Dr. Casiel Ato Forson, the Minority Leader, wrapped up his argument in the €2.37 million ambulance controversy. He was going to call former Health Minister Alex Segbefia as his third witness during the most recent court session, but Mr. Segbefia was not there.
“The first accused wishes to inform the court that we’re calling no further witness and we’re closing our case,” Dr. Ato Forson’s lawyer, Edudzi Tameklo, informed the court.
The second accused, Dr. Sylvester Alimana, the former chief director of the Health Ministry, has already begun his defense in the Financial and Economic Court 2.
The judge stated, “A1 has closed his case; hence, A2 has been directed to open his defence.”
The witness statement presented by A2 was accepted without objection by the first and third accused’s attorneys, opening the door for state prosecutors to cross-examine the defendants.
In his witness statement, Dr. Alimana said that after leaving the health ministry, he was moved to the Ministry of Environment and was not informed of the procedures leading up to the acquisition of the ambulance.
He told the court that he retired from the Environment ministry. “I retired from the service in September 2015 when some ambulances were purchased. I do not see any financial loss to the state in a contract that hasn’t materialised even until today,” Dr. Alimana stated.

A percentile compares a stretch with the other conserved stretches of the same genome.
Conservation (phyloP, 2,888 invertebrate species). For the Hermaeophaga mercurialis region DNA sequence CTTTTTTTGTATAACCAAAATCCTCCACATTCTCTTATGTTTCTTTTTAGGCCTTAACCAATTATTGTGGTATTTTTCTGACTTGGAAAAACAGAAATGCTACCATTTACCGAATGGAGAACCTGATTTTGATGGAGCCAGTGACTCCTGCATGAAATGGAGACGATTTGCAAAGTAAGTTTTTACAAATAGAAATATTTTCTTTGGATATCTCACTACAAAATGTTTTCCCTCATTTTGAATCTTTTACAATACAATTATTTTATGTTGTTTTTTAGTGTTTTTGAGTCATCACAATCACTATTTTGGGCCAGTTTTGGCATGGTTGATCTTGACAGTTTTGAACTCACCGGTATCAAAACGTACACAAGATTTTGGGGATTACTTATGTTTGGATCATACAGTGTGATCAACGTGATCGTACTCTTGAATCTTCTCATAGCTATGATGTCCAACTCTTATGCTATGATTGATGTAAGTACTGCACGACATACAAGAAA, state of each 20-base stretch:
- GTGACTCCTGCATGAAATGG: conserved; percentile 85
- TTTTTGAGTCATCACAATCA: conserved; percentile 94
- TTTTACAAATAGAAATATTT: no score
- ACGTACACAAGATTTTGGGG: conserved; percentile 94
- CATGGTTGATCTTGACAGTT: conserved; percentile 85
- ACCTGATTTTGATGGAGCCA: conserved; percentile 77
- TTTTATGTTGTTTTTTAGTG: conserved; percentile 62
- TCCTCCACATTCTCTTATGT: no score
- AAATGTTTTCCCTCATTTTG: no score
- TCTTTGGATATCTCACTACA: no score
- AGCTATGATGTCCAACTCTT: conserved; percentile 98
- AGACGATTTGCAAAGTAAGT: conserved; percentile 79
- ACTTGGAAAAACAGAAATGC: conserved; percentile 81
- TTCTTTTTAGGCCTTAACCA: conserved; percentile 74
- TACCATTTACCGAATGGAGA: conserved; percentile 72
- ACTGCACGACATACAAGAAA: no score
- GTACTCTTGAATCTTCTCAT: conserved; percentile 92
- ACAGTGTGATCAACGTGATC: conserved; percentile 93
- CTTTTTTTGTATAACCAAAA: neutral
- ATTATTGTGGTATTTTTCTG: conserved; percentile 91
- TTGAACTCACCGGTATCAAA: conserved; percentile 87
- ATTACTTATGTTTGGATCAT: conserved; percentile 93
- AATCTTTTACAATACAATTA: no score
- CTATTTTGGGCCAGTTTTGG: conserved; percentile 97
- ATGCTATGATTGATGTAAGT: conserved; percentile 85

In answer to Ato Forson’s attorneys regarding whether or not Dr. Ato Forson was the deputy finance minister at the time of signing the contract letters for sole sourcing, he (Dr. Alimana) informed the court that Dr. Ato Forson was not the deputy minister for finance prior to his writing the contract letters.
As their cross-examination came to an end, the first accused’s attorneys said Dr. Ato Forson had no involvement in the contract.
Three of the accused’s attorneys told A2 that the 15.8 million euros were a loan for two hundred ambulances that were obtained from Stanbic. That’s what A2 confirmed.
According to Dr. Alimana, the loan application procedure began during his tenure at the health ministry. The third accused told A2 that until a high court ordered it, no money was given directly to his client, Dzakpa.
Attorneys for A2 requested a modification of the bail conditions so that Dr. Alimana may receive medical care in India.
Mr. Owuradu and his attorney withdrew the application in the hopes of resubmitting it later when the court questioned its merits and denied it. The judge denied the request for A2’s passport to be released.